The following article appears in the current issues of Urban Land Institute.
The article is extensive and gives many suggestions for improving tree cover in municipalities. The City and County of Sarasota have taken steps toward protecting and preserving our trees. Even though we have lost significant tree cover in the last decades, we can reverse this trend.
Urban Land - November/December 2005 - Feature
by John E. Cutler
The failure to adequately protect and care for public trees is resulting in a staggering loss of urban forests.
In the last few years, a 300-year-old historic live oak in San Antonio, Texas, was cut down on a hill that was leveled for a Lowe’s Home Improvement Warehouse, and 200 acres in another part of town were clear cut by another developer for a mixed-use project.
Indiscriminate tree cutting can often mean higher energy consumption for nearby residents and businesses, an increased threat of flooding during storms, and worsened air pollution. Tree removal sometimes can actually lessen a developer’s profits, because trees mean higher property values.
Some municipal governments also clear cut trees with little thought about the future. This past September, 83 large trees in Tracy, California, were chopped down for a new civic center that will be constructed on the site.
Then there are the utility companies. Centerpoint Energy in Houston, for example, has stated its plan to cut down 57 of 81 live oaks on one block of Newcastle Drive, reflecting its policy of removing anything in its
transmission corridors that might grow over ten feet in height.
Centerpoint Energy’s policy is the rule, not the exception, in the United States.
Nowadays, urban trees—particularly the large mature ones that have survived the rapid development of the last few decades—face a new threat: infill redevelopment. Such redevelopment may involve the expansion of an existing house, or the demolition of a smaller home and construction of a larger residence on the same lot.
Or it can mean the demolition of a smaller commercial structure and the construction of a much bigger building on its lot.
“Heritage trees on smaller lots are subject to an increasing threat of removal by the new real estate building trends,” says Dave Dockter, a city of Palo Alto, California, planning arborist. “Trees are ill-protected by obsolete ordinances that didn’t envision this [infill] development trend.”
As real estate development continues across the country, and as many jurisdictions fail to adequately protect and care for public trees, the scale of loss of the nation’s urban forests—the trees along streets, in parks, on business campuses, at civic buildings and schools, and in the yards of private residences—is staggering.
A recent study conducted by the nonprofit Washington, D.C.–based American Forests conservation organization of 448 urban areas in the United States found that the number of America’s urban trees declined by 21 percent over the last ten years. Denver has only a 25 percent tree canopy, while both Boston and Washington, D.C., have a 22 percent tree cover. Milwaukee has an 18 percent tree cover, with San Diego having only 13 percent. American Forests recommends a 40 percent average tree canopy for urban areas: 15 percent in commercial districts, 25 percent in urban residential neighborhoods, and 60 percent in suburban areas.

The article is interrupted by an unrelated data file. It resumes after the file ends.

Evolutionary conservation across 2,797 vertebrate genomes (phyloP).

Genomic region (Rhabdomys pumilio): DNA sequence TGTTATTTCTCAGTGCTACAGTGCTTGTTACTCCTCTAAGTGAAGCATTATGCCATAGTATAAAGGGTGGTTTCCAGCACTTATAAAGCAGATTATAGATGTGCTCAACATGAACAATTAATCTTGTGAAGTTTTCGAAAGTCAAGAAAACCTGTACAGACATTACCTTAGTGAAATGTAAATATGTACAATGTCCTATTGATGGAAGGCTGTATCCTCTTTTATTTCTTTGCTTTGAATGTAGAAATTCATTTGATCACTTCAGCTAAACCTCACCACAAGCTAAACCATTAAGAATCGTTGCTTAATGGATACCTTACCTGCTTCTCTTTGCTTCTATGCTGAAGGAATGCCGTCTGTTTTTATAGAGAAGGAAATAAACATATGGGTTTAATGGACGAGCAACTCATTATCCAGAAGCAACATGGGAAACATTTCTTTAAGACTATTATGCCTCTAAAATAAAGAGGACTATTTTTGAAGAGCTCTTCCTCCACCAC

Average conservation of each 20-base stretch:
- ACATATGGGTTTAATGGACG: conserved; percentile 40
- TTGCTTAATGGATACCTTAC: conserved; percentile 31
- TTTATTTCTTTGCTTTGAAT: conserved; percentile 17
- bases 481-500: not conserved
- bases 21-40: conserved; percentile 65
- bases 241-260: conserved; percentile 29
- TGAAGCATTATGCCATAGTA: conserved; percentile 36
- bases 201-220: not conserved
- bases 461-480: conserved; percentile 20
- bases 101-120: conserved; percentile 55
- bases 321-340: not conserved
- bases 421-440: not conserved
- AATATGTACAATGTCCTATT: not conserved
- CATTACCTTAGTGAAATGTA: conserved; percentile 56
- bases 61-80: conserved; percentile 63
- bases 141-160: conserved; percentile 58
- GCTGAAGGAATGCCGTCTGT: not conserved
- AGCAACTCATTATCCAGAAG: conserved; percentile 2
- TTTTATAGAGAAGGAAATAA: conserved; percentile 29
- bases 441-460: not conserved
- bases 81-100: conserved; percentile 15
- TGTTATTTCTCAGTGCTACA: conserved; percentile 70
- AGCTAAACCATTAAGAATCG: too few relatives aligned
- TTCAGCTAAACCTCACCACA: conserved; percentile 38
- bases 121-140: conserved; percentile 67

Meeting the American Forests organization’s recommendation, however, is a daunting task. If the United States wants to increase its total tree cover by just 10 percent, for instance, it will have to plant and maintain 1.7 billion new trees.
According to the American Forests study of urban areas, if the United States had maintained the tree canopy that existed in the early 1990s, it would have saved $234 billion over the last decade just from avoiding the environmental and health costs discussed above.
Urban forests are threatened by disease, neglect, vandalism—and development. But the ordinances and landscape codes that are supposed to protect trees often do not. Many jurisdictions frequently grant variances to tree ordinances and landscape codes to developers and companies, allowing them to cut down mature trees, almost continuously. This past September, for example, a grove of mature pine trees was demolished in Hartford, Connecticut, to make way for a small restaurant/retail complex. Some jurisdictions “protect” greenfield sites by requiring new developments to keep 10 percent of the existing trees—everything else faces the bulldozer and chainsaw.
Also, many municipalities are easily swayed by developers. In Shelby, Michigan, for instance, a contractor complained about the city’s requirement that all the trees on his project sites be inventoried, which would have cost him $25,000. In addition, the contractor could pass that cost on to his clients and their homebuyers, because mature trees mean higher property values. But the township waived the requirement anyway.
Most jurisdictions that do require developers to replace any trees they cut down, do not require exact replacements, but rather “equivalent” replacements. For example, a mature 15-inch-caliper tree can be
replaced by three five-inch-caliper trees, or by five three-inch caliper trees. But their small size prevents them from replicating the full air pollution, stormwater management, heat island mitigation, and property value benefits of the single mature tree.